The U.S. Army has left Iraq. Now what?
Analysis: After more than 7 years, Iraqis still scrambling to forge a working government.
CAMBRIDGE, Mass. – President Barack Obama officially declared Tuesday the end of the U.S. combat mission in Iraq. For Americans, this moment brings closure to a controversial war.
In his speech, Obama focused on the success of the surge and on handing over to Iraqis the responsibility to manage their own security. He also spoke of what he artfully called the "caretaker administration" now in charge of Iraq and encouraged Iraq's leaders to move quickly to form a functioning, representative government.
For Iraqis, the sad truth is that it is difficult to know what to celebrate. The campaign liberated Iraq from a dictator but left the country crippled by political infighting and without a clear future.
President Obama's hasty efforts to place the responsibility for Iraq's future in the hands of Iraqi officials and citizens alike reveal the glaring lack of political progress there. Five months after the country's parliamentary elections, Iraq has yet to build a functioning government, despite months of heated debate and political posturing.
And now, every day that passes without a viable plan to govern the country brings stagnation – or worse – to Iraq.
The U.S. administration's desire to conclude this war and turn its attention elsewhere is understandable, yet America cannot afford to squander the thousands of lives and billions of dollars that have already been exacted to transform Iraq into a democracy.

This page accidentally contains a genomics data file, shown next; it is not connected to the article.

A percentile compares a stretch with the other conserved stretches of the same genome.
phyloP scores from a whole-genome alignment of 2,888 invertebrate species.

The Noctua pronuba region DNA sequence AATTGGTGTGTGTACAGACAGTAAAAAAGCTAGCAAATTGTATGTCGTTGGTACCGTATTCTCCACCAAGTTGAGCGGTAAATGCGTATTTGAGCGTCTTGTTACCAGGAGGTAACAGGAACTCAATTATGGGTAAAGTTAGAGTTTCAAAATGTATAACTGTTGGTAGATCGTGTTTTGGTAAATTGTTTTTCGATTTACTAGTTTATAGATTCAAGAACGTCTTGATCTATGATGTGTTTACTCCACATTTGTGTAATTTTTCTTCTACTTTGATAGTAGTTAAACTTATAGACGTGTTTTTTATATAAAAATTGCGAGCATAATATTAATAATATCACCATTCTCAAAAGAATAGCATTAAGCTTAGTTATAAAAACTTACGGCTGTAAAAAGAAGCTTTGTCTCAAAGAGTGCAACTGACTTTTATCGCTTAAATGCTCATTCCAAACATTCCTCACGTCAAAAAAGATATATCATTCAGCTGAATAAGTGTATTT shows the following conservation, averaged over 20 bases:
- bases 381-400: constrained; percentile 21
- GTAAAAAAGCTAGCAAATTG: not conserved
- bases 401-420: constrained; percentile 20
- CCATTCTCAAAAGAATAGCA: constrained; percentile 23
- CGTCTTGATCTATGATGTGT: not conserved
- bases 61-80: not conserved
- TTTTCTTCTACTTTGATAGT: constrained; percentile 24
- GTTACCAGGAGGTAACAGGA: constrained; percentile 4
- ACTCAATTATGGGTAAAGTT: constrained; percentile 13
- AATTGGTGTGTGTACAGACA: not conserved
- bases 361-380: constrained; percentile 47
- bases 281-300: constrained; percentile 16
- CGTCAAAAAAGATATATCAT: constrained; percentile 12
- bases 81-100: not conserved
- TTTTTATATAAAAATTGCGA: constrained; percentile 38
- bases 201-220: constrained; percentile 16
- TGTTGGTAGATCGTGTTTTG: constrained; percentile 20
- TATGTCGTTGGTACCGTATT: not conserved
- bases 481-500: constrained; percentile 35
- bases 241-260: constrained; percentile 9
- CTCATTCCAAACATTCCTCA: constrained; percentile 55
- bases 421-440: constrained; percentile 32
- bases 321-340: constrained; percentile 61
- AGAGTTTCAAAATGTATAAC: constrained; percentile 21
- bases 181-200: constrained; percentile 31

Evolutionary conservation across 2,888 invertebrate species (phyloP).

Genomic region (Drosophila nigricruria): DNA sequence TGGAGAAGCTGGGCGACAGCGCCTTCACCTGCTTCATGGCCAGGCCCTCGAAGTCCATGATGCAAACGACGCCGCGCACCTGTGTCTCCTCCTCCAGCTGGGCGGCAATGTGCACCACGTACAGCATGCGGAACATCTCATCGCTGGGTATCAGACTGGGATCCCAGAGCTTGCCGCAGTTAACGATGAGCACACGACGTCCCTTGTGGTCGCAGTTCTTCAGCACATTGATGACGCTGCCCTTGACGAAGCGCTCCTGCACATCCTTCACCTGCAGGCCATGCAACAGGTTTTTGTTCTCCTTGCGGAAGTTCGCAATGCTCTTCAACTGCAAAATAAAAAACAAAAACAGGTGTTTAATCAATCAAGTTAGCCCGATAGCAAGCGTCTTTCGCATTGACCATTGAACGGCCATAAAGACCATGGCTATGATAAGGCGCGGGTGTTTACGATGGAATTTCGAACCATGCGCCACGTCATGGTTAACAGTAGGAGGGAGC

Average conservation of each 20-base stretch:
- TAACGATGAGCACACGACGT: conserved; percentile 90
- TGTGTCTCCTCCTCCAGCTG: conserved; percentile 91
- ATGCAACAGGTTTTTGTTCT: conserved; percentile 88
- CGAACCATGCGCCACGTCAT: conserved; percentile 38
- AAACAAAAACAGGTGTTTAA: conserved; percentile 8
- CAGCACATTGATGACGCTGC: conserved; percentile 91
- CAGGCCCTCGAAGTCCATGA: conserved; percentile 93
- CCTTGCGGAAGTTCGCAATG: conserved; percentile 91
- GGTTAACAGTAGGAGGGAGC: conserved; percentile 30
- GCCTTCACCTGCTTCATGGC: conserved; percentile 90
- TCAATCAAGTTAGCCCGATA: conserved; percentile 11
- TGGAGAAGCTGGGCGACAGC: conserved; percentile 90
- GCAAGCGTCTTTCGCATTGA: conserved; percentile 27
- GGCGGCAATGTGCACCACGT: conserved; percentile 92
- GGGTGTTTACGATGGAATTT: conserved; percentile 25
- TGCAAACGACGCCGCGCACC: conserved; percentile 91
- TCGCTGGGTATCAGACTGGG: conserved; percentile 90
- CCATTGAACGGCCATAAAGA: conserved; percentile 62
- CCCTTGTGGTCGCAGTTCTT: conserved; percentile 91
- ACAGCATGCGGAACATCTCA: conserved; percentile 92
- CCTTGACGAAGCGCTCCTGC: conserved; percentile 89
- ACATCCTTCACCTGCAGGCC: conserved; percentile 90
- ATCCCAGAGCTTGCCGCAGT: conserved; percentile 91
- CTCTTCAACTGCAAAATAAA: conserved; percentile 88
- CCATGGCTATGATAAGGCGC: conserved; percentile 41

Obama spoke about the U.S. commitment to Iraq's future as a strong partner, but only once Iraq has a functioning government in place. This is precisely the point where Iraq has foundered for months – and precisely where Iraq needs U.S. leadership. This is not because Iraqis cannot govern themselves, but because the country needs the time required to build the institutions of democracy.
There are numerous reasons for Iraq's political stalemate. Perhaps chief among them, the landscape in Iraq is almost hopelessly divided along ethnic and sectarian lines. In the 2005 elections, the Shiite coalition was intact and thus able to command significant authority.
The Shiite parties, however, have now fragmented into competing factions. In the most recent elections, no coalition won enough votes to lead the country. Since then, the rival parties have had few incentives to compromise.
One of the most significant obstacles to a functioning government is the bitter rivalry between Prime Minister Nouri al-Maliki and Ayyad Allawi, a former prime minister whose party won a wafer-thin majority during the most recent parliamentary elections.
What began as a question about how to interpret Iraq's fledgling constitution has become a personal battle. Al-Maliki has been prime minister since 2006. Allawi was prime minister in 2004. Both are power-hungry above all else, and both believe they rightfully deserve to lead the country. They have refused to accept any position other than prime minister – or find a way to rule together.
In the March elections, Al-Maliki ran on a platform that claimed it was his leadership that prevented Iraq from slipping into civil war in 2008. Although his opponents accuse him of authoritarian impulses, al-Maliki contends that he earned the right to retain his post as prime minister when he won the popular vote.